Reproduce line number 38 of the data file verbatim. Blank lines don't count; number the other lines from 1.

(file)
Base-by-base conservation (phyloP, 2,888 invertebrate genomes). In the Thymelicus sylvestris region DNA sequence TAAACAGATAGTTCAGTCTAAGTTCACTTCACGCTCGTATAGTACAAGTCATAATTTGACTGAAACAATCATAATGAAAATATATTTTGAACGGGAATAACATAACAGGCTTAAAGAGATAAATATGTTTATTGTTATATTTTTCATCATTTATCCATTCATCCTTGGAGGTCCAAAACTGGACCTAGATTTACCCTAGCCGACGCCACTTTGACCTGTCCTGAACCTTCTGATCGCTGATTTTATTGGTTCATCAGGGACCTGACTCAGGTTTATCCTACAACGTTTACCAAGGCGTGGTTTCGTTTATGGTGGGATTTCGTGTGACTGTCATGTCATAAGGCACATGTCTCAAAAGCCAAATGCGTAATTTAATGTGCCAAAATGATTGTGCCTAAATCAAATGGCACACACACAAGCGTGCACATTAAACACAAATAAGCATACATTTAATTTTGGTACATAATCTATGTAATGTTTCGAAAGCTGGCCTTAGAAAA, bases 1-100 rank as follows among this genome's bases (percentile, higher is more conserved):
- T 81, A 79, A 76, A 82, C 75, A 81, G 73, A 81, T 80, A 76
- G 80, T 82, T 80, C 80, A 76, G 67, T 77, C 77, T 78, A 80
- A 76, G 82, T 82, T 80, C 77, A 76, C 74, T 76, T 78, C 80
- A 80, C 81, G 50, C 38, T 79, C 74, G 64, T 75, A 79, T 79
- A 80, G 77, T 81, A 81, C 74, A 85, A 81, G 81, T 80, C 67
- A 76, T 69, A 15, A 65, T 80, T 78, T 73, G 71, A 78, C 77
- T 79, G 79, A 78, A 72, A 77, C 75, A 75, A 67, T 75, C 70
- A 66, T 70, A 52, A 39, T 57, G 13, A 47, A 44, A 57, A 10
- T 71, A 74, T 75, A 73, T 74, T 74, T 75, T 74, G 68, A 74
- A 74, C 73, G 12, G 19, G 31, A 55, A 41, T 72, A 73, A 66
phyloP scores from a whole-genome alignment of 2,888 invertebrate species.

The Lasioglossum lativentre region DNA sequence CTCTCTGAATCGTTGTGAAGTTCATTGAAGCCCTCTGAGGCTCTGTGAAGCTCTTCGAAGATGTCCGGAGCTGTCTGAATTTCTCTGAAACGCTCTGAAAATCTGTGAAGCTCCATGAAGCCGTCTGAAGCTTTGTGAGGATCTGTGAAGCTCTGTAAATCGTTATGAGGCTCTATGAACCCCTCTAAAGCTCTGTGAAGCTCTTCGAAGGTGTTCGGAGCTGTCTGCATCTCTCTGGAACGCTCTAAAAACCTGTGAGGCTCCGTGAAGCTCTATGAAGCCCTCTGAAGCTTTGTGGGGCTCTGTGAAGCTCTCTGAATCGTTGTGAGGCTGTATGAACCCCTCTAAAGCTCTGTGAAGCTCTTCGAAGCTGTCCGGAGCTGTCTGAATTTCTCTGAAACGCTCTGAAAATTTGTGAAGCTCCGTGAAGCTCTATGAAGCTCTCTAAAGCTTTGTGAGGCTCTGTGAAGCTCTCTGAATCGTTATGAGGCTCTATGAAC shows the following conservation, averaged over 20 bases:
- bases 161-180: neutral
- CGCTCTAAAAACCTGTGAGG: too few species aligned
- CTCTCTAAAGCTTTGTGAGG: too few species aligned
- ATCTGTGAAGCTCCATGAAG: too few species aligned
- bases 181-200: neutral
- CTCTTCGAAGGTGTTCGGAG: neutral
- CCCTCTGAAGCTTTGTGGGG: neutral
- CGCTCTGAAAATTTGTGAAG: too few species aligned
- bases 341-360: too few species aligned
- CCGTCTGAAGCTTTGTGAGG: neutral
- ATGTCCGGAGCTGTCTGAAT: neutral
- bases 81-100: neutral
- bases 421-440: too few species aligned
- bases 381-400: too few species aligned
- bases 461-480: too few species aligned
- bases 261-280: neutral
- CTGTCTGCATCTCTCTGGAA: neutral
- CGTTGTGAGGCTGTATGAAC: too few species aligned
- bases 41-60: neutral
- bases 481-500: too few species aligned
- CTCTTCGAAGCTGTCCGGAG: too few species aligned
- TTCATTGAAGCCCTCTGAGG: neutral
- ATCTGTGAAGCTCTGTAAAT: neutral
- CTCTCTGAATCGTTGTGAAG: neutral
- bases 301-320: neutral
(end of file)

- bases 301-320: neutral